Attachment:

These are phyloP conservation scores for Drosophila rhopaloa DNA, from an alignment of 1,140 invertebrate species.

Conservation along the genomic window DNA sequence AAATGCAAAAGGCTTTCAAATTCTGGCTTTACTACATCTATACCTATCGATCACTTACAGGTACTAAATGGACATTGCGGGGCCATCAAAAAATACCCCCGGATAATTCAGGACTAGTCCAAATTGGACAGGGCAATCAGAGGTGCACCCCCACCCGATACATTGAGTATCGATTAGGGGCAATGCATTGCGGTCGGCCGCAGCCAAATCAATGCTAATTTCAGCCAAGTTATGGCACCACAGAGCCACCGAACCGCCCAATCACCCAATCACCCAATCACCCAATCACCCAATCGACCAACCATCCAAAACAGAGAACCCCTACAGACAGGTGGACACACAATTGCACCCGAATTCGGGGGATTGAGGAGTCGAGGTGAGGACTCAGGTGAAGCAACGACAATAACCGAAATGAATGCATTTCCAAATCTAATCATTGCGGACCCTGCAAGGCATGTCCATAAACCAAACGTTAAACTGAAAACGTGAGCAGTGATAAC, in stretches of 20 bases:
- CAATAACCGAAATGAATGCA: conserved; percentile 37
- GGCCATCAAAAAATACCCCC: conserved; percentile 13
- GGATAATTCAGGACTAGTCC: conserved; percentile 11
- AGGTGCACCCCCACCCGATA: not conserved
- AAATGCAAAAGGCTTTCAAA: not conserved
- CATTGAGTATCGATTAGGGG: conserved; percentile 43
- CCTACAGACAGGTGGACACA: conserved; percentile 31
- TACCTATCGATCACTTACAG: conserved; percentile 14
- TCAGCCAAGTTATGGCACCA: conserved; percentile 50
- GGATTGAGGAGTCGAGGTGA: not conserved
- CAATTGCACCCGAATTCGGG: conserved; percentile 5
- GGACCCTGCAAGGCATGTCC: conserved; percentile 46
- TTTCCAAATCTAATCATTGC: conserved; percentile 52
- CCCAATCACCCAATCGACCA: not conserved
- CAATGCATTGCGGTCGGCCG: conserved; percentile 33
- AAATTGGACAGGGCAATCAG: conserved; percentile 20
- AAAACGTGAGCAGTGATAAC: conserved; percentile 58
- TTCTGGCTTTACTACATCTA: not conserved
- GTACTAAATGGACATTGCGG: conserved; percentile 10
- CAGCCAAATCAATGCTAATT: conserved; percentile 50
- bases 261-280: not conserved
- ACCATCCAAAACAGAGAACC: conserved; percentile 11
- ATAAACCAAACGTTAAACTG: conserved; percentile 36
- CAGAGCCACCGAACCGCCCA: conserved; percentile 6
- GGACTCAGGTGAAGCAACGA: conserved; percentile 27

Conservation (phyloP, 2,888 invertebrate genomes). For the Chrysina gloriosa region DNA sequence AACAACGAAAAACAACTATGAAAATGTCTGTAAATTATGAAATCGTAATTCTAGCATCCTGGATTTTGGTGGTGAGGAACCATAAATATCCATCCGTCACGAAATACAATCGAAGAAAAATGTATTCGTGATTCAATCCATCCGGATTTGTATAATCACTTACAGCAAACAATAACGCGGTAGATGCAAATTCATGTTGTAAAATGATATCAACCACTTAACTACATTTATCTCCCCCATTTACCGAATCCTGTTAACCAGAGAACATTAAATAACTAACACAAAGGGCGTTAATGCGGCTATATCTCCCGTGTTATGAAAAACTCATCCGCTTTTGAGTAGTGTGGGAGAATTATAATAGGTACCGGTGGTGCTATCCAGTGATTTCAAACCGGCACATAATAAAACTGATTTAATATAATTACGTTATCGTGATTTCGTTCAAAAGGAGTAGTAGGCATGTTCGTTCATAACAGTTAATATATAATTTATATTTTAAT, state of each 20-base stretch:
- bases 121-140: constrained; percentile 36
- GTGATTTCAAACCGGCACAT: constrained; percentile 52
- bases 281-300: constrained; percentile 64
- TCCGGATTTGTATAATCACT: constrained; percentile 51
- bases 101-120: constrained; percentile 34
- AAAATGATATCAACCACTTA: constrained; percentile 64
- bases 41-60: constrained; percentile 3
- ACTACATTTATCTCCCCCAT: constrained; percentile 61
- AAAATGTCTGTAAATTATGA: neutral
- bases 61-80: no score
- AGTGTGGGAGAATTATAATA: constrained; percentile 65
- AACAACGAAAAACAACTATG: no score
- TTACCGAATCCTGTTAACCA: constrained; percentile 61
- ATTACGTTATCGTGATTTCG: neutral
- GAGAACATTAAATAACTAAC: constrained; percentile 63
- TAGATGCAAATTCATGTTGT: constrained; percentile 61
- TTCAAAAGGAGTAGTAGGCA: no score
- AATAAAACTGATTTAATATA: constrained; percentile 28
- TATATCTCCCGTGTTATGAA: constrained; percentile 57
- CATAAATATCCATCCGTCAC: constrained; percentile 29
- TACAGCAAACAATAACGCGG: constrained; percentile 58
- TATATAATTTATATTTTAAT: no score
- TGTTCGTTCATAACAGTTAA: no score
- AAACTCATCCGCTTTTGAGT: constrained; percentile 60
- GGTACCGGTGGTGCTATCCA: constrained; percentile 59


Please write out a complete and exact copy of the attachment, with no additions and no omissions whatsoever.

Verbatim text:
These are phyloP conservation scores for Drosophila rhopaloa DNA, from an alignment of 1,140 invertebrate species.

Conservation along the genomic window DNA sequence AAATGCAAAAGGCTTTCAAATTCTGGCTTTACTACATCTATACCTATCGATCACTTACAGGTACTAAATGGACATTGCGGGGCCATCAAAAAATACCCCCGGATAATTCAGGACTAGTCCAAATTGGACAGGGCAATCAGAGGTGCACCCCCACCCGATACATTGAGTATCGATTAGGGGCAATGCATTGCGGTCGGCCGCAGCCAAATCAATGCTAATTTCAGCCAAGTTATGGCACCACAGAGCCACCGAACCGCCCAATCACCCAATCACCCAATCACCCAATCACCCAATCGACCAACCATCCAAAACAGAGAACCCCTACAGACAGGTGGACACACAATTGCACCCGAATTCGGGGGATTGAGGAGTCGAGGTGAGGACTCAGGTGAAGCAACGACAATAACCGAAATGAATGCATTTCCAAATCTAATCATTGCGGACCCTGCAAGGCATGTCCATAAACCAAACGTTAAACTGAAAACGTGAGCAGTGATAAC, in stretches of 20 bases:
- CAATAACCGAAATGAATGCA: conserved; percentile 37
- GGCCATCAAAAAATACCCCC: conserved; percentile 13
- GGATAATTCAGGACTAGTCC: conserved; percentile 11
- AGGTGCACCCCCACCCGATA: not conserved
- AAATGCAAAAGGCTTTCAAA: not conserved
- CATTGAGTATCGATTAGGGG: conserved; percentile 43
- CCTACAGACAGGTGGACACA: conserved; percentile 31
- TACCTATCGATCACTTACAG: conserved; percentile 14
- TCAGCCAAGTTATGGCACCA: conserved; percentile 50
- GGATTGAGGAGTCGAGGTGA: not conserved
- CAATTGCACCCGAATTCGGG: conserved; percentile 5
- GGACCCTGCAAGGCATGTCC: conserved; percentile 46
- TTTCCAAATCTAATCATTGC: conserved; percentile 52
- CCCAATCACCCAATCGACCA: not conserved
- CAATGCATTGCGGTCGGCCG: conserved; percentile 33
- AAATTGGACAGGGCAATCAG: conserved; percentile 20
- AAAACGTGAGCAGTGATAAC: conserved; percentile 58
- TTCTGGCTTTACTACATCTA: not conserved
- GTACTAAATGGACATTGCGG: conserved; percentile 10
- CAGCCAAATCAATGCTAATT: conserved; percentile 50
- bases 261-280: not conserved
- ACCATCCAAAACAGAGAACC: conserved; percentile 11
- ATAAACCAAACGTTAAACTG: conserved; percentile 36
- CAGAGCCACCGAACCGCCCA: conserved; percentile 6
- GGACTCAGGTGAAGCAACGA: conserved; percentile 27

Conservation (phyloP, 2,888 invertebrate genomes). For the Chrysina gloriosa region DNA sequence AACAACGAAAAACAACTATGAAAATGTCTGTAAATTATGAAATCGTAATTCTAGCATCCTGGATTTTGGTGGTGAGGAACCATAAATATCCATCCGTCACGAAATACAATCGAAGAAAAATGTATTCGTGATTCAATCCATCCGGATTTGTATAATCACTTACAGCAAACAATAACGCGGTAGATGCAAATTCATGTTGTAAAATGATATCAACCACTTAACTACATTTATCTCCCCCATTTACCGAATCCTGTTAACCAGAGAACATTAAATAACTAACACAAAGGGCGTTAATGCGGCTATATCTCCCGTGTTATGAAAAACTCATCCGCTTTTGAGTAGTGTGGGAGAATTATAATAGGTACCGGTGGTGCTATCCAGTGATTTCAAACCGGCACATAATAAAACTGATTTAATATAATTACGTTATCGTGATTTCGTTCAAAAGGAGTAGTAGGCATGTTCGTTCATAACAGTTAATATATAATTTATATTTTAAT, state of each 20-base stretch:
- bases 121-140: constrained; percentile 36
- GTGATTTCAAACCGGCACAT: constrained; percentile 52
- bases 281-300: constrained; percentile 64
- TCCGGATTTGTATAATCACT: constrained; percentile 51
- bases 101-120: constrained; percentile 34
- AAAATGATATCAACCACTTA: constrained; percentile 64
- bases 41-60: constrained; percentile 3
- ACTACATTTATCTCCCCCAT: constrained; percentile 61
- AAAATGTCTGTAAATTATGA: neutral
- bases 61-80: no score
- AGTGTGGGAGAATTATAATA: constrained; percentile 65
- AACAACGAAAAACAACTATG: no score
- TTACCGAATCCTGTTAACCA: constrained; percentile 61
- ATTACGTTATCGTGATTTCG: neutral
- GAGAACATTAAATAACTAAC: constrained; percentile 63
- TAGATGCAAATTCATGTTGT: constrained; percentile 61
- TTCAAAAGGAGTAGTAGGCA: no score
- AATAAAACTGATTTAATATA: constrained; percentile 28
- TATATCTCCCGTGTTATGAA: constrained; percentile 57
- CATAAATATCCATCCGTCAC: constrained; percentile 29
- TACAGCAAACAATAACGCGG: constrained; percentile 58
- TATATAATTTATATTTTAAT: no score
- TGTTCGTTCATAACAGTTAA: no score
- AAACTCATCCGCTTTTGAGT: constrained; percentile 60
- GGTACCGGTGGTGCTATCCA: constrained; percentile 59